By Dr. Mercola
Stress has a major influence on the function of your immune system, which is why you've probably noticed you're more likely to catch a cold when you're under a lot of stress. This is true for both acutely stressful episodes, such as preparing a big project for work, and chronic stress, such as relationship troubles or grief.Both will deteriorate your immune system and leave it less able to fight off infection.
Now researchers have revealed that the stress hormone cortisol may play an intricate role in why high levels of stress have such a detrimental impact on your immune system.
Why Too Much Stress Makes You More Vulnerable to Illness
When researchers from Carnegie Mellon University infected study participants with a common cold virus, those who had reported being under stress were twice as likely to get sick.i When you're stressed, your body releases stress hormones like cortisol, which prepare your body to fight or flee the stressful event.
Your heart rate increases, your lungs take in more oxygen, your blood flow increases and parts of your immune system become temporarily suppressed, which reduces your inflammatory response to pathogens.When stress becomes chronic, however, your immune system becomes less sensitive to cortisol, which actually heightens the inflammatory response.
This is what actually leads to coughing, sneezing and other cold symptoms, as well as makes you more vulnerable to getting sick in the first place. And, in the event you do get sick, emotional stressors can actually make your cold and flu symptoms worse. As lead author Dr. Sheldon Cohen, a professor of psychology at Carnegie Mellon University, noted:ii
"Inflammation is partly regulated by the hormone cortisol and when cortisol is not allowed to serve this function, inflammation can get out of control. ? The immune system's ability to regulate inflammation predicts who will develop a cold, but more importantly it provides an explanation of how stress can promote disease.
When under stress, cells of the immune system are unable to respond to hormonal control, and consequently, produce levels of inflammation that promote disease. Because inflammation plays a role in many diseases such as cardiovascular, asthma and autoimmune disorders, this model suggests why stress impacts them as well."
Stress Also Impacts Your Gene Expression
You are in fact an extension of your environment, which includes everything from your thoughts and belief systems, to toxic exposures and exposure to sunlight, exercise, and, of course, everything you choose to put onto and into your body.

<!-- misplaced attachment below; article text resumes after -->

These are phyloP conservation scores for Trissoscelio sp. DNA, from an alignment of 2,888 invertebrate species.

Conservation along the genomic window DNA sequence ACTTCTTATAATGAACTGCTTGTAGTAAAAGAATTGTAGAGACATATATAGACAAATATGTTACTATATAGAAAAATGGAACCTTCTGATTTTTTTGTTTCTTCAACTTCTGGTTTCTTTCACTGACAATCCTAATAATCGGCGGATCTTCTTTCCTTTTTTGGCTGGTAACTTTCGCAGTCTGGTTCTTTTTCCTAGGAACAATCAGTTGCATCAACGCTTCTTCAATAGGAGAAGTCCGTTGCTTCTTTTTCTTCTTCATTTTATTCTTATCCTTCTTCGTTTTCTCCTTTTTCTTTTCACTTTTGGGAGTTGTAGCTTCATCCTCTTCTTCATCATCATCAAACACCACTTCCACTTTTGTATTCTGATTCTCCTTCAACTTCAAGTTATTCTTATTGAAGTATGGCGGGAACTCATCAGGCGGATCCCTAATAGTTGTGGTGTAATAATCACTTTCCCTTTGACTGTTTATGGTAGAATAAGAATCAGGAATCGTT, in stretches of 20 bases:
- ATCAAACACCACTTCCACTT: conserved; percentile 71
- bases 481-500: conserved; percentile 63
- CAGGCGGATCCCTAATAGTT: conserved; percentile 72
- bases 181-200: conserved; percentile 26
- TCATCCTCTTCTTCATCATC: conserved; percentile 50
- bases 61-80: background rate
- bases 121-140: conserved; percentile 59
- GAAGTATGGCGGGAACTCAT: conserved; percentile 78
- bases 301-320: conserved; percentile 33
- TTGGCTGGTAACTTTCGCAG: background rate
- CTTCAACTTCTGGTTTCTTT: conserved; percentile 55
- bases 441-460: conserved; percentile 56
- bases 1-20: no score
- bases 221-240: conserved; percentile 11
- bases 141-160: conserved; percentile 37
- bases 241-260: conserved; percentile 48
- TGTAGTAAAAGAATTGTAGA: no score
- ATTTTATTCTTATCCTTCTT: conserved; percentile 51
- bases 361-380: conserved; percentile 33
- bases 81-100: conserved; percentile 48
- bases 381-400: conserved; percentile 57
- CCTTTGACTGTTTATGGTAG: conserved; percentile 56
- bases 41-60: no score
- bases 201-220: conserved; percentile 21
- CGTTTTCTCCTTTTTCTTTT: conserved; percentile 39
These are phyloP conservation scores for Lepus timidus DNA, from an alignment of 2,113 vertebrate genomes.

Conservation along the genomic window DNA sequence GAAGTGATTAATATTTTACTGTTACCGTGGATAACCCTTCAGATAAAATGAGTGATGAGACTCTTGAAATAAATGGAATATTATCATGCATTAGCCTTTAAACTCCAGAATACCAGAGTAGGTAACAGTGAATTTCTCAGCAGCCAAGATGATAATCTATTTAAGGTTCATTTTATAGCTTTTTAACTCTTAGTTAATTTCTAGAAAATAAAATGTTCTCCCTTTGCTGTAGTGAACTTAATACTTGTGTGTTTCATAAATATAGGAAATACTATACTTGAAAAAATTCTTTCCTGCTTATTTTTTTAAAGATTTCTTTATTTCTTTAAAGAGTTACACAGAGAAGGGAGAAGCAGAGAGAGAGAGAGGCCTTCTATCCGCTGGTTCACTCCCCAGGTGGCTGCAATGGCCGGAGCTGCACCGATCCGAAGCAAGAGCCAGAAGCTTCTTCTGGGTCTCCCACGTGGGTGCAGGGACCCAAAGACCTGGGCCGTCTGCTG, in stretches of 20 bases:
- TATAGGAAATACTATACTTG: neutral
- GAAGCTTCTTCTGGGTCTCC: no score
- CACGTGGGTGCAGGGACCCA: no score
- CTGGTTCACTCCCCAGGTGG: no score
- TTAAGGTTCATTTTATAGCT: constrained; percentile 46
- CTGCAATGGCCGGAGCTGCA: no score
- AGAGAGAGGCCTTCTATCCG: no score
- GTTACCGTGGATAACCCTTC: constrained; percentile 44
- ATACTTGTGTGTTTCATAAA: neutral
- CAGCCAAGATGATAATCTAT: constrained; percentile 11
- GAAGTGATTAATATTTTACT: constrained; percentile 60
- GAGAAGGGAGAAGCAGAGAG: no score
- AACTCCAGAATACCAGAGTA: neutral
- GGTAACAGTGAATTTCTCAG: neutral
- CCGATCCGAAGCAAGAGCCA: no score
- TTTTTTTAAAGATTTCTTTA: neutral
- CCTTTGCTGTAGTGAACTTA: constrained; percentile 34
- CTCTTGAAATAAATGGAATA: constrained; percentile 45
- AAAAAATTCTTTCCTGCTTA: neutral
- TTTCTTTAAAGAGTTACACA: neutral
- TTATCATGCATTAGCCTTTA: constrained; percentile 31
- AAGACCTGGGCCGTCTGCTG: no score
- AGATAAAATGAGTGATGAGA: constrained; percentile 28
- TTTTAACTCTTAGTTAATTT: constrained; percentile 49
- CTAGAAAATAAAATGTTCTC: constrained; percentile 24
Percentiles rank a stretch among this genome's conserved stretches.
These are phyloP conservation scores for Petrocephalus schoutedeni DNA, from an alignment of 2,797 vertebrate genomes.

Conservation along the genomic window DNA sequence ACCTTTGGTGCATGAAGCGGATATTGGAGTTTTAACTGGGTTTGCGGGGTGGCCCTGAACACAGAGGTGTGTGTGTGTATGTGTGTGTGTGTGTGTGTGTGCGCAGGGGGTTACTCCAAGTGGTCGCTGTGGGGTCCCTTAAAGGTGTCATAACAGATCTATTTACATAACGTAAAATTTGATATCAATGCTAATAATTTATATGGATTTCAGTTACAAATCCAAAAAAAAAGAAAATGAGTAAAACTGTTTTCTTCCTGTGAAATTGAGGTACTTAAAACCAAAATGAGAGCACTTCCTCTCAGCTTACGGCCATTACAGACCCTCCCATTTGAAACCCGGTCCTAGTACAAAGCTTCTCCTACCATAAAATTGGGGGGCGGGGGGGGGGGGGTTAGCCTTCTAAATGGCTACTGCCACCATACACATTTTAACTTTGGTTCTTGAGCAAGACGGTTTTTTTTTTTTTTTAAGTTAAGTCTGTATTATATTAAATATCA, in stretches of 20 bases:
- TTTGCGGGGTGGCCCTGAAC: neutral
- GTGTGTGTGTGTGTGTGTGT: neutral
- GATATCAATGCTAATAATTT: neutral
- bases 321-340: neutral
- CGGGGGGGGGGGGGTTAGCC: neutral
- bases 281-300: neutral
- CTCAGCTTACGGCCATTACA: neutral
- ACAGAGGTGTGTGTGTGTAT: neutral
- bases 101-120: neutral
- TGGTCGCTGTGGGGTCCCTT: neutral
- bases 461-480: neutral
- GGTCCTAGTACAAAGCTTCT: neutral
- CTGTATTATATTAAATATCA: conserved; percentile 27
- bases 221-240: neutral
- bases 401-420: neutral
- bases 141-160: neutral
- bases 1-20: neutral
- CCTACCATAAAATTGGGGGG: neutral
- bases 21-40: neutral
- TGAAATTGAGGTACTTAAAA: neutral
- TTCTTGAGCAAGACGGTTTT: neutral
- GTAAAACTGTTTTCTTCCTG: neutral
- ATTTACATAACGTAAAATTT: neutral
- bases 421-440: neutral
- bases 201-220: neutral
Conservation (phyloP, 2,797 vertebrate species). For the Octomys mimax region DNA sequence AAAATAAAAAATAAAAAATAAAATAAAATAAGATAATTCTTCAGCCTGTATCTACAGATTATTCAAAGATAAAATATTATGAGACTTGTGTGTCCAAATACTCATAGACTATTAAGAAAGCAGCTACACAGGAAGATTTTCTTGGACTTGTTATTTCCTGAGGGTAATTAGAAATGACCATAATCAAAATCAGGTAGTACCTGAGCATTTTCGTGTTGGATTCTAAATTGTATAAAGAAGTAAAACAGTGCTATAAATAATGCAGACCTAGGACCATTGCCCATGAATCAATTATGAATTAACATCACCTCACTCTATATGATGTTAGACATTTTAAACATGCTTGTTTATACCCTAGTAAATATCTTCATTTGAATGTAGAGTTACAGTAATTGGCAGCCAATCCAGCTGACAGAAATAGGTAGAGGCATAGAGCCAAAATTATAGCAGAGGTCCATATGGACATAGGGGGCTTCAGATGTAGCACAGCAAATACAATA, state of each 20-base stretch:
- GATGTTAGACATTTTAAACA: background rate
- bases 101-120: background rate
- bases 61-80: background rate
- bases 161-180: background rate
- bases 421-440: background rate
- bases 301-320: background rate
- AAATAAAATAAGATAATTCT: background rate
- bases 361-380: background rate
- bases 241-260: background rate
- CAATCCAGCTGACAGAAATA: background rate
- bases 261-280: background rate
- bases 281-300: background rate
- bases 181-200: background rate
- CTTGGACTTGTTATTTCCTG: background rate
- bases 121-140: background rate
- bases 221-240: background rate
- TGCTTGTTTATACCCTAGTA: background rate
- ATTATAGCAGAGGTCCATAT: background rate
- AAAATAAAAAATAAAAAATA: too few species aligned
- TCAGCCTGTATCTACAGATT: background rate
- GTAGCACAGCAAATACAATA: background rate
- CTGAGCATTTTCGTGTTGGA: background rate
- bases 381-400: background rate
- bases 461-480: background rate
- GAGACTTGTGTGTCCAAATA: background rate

Rather than being controlled by your inherited genetic makeup, which genes are turned "on" and which are turned "off" can be greatly influenced by your thoughts, attitudes, and perceptions! This is the rapidly emerging field known as epigenetics, and stress exerts a powerful negative influence on your epigenetic health.
Many, if not most people carry emotional scars -- traumas that can adversely affect their health. Chronic stress is akin to emotional scarring, and causes ongoing damage to your cells. According to cellular biologist Dr. Bruce Lipton, the true secret to life does not lie within your DNA, but rather within the mechanisms of your cell membrane.
Each cell membrane has receptors that pick up various environmental signals, and this mechanism controls the "reading" of the genes inside your cells. Your cells can choose to read or not read the genetic blueprint depending on the signals being received from the environment.
Using techniques like energy psychology, you can correct the emotional short circuiting that contributes to your chronic stress which helps to optimize your genetic expression. My favorite technique for this is the Emotional Freedom Technique (EFT), but there are many others, such as yoga, journaling and prayer. Choose whichever one (or a combination of them) that appeals to you, and if you don't sense any benefits, try another, until you find what works best for you.
The Vitamin D Connection
Like stress, vitamin D also works on the epigenetic level to influence your susceptibility to illnesses like colds, as well as chronic disease. Vitamin D influences nearly 3,000 of your 25,000 genes, and plays a critical role in your immune response. Vitamin D could rightly be described as a "miracle nutrient" for your immune system, as it enables your body to produce well over 200 antimicrobial peptides, which are indispensable in fighting off a wide range of infections.
Research has confirmed that "catching" colds (and flu) may actually be a symptom of an underlying vitamin D deficiency. Less than optimal vitamin D levels will significantly impair your immune response and make you far more susceptible to contracting colds, influenza, and other respiratory infections.
In the largest and most nationally representative study of its kind to date, involving about 19,000 Americans, people with the lowest vitamin D levels reported having significantly more recent colds or cases of the flu -- and the risk was even greater for those with chronic respiratory disorders like asthma.iii